With 1.6 Million Followers On Instagram, 'Ted The Stoner' Jitendra Sharma Is Driving Social Change

"We live in an era where a lot of important issues are not covered by the mainstream media. Even when something is covered, a lot of times, facts are turned and twisted. But at the same time, we are also fortunate to live in an era where we are just one decision away from becoming change-makers. This has been possible because of social media. It will keep evolving and changing, but we need to keep two things constant- entertainment and integrity," said the influencer.

India   |   17 Feb 2021 4:59 AM GMT
Editor : Prateek Gautam | Creatives : Rajath
With 1.6 Million Followers On Instagram, Ted The Stoner Jitendra Sharma Is Driving Social Change

The new-age social change is being triggered on social media with one meme at a time. 26-year-old Jitendra Sharma AKA 'Ted The Stoner' is one of the few individuals who has carved a niche for himself with his witty and actionable content serving twin purpose — to entertain the audience and to make the world a better place.

Speaking exclusively with The Logical Indian, Jitendra Sharma—an animal lover, environment enthusiast and social changemaker shares his journey of starting small to garnering over a million followers on Instagram, the idea behind his cute 'doggo posts' and following the unconventional path to being an "influencer".


TLI: 'Using social media for Good'- How did the 26-year-old Jitendra Sharma come up with the idea to use viral funny content and animal memes to attract the attention of a distracted generation and then to use it to drive a change?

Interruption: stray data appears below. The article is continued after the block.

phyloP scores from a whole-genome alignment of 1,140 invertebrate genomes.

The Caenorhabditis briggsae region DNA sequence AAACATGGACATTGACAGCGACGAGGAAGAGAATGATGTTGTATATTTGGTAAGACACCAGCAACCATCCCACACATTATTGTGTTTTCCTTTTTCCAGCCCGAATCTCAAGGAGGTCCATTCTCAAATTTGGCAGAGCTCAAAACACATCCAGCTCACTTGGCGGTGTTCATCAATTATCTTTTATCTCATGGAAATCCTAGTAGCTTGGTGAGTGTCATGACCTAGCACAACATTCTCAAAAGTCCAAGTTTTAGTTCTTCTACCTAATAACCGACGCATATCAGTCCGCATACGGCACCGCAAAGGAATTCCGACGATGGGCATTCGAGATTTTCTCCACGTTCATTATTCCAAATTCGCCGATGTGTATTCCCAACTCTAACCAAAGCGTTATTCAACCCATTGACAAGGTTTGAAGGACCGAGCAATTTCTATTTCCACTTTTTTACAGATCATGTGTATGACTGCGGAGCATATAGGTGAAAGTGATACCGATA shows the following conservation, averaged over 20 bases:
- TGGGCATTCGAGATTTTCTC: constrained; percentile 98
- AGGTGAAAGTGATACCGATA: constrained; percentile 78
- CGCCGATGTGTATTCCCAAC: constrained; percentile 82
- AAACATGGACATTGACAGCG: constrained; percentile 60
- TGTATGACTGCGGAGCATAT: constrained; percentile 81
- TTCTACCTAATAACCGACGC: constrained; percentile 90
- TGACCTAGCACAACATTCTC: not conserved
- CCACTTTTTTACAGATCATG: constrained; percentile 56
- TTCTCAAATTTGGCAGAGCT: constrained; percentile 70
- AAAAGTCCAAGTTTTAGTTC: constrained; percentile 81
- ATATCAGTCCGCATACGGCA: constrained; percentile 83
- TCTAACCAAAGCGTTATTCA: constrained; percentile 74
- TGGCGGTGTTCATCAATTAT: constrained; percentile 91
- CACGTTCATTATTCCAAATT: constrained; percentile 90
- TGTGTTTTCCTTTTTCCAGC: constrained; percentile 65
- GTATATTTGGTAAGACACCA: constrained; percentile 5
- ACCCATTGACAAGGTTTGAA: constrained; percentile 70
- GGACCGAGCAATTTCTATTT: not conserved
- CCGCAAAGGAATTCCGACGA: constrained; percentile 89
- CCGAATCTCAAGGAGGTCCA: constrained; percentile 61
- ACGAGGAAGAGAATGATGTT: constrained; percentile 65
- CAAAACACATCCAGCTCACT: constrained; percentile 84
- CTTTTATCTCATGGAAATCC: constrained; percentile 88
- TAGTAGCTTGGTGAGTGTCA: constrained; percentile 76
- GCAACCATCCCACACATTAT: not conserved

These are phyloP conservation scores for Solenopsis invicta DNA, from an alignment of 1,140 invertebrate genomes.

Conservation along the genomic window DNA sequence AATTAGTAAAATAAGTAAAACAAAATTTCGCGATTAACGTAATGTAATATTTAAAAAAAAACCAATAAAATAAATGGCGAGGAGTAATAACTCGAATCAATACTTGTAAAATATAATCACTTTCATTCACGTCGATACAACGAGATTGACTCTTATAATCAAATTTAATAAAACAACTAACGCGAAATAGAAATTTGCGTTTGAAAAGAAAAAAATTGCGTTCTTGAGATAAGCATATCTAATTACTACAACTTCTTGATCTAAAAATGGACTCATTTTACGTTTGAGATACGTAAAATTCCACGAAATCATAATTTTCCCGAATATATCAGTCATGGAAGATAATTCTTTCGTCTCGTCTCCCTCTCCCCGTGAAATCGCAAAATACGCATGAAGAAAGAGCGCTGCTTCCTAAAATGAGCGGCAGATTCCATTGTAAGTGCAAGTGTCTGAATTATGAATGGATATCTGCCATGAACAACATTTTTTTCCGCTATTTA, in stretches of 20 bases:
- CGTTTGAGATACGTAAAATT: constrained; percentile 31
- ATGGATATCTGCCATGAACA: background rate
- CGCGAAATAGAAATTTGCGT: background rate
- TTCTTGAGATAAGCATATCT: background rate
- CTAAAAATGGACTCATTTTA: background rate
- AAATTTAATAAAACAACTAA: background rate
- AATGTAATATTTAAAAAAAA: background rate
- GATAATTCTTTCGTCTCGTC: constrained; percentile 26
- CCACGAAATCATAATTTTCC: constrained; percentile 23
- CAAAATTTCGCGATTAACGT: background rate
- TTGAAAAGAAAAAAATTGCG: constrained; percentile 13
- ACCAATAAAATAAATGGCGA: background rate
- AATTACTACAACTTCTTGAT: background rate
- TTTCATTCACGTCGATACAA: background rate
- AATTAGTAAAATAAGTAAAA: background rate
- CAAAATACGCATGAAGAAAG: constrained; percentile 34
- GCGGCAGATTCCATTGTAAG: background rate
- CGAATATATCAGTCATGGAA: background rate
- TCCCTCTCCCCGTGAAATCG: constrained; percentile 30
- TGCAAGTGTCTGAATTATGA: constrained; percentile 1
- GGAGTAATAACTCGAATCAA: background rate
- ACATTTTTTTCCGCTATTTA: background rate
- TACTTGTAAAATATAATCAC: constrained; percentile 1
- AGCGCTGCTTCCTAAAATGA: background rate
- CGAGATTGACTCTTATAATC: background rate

Jitendra Sharma: Ted the Stoner originally started off through Facebook in 2009. The content has changed a lot over the years and I shifted to Instagram in 2014. The content never revolved around animal memes. It is something that the audience just wanted and what started as a 1 am joke post somehow became a ritual. I have been posting about current affairs, climate change, and social evils like acid attacks, racism and any other topics that have been slipping off the audience's attention for a long time. On the page, these written content pieces are popularly known as "Ted's 2 cents".

It has its own different set of audience. With over 1.6 million people on the page, I try my best to cater to the varied set of humour preferences of my audience. Using social media for good was something that just happened along the way when I realised that all of us could collectively be of help to people and animals in need rather than just engaging in fun and political banter online. The community has been super helpful with the causes that we undertake and every bit of credit goes to the amazing audience.

TLI: 'Ted The Stoner'. Why this name and how did you successfully manage to entertain and cause massive social impact without revealing your face?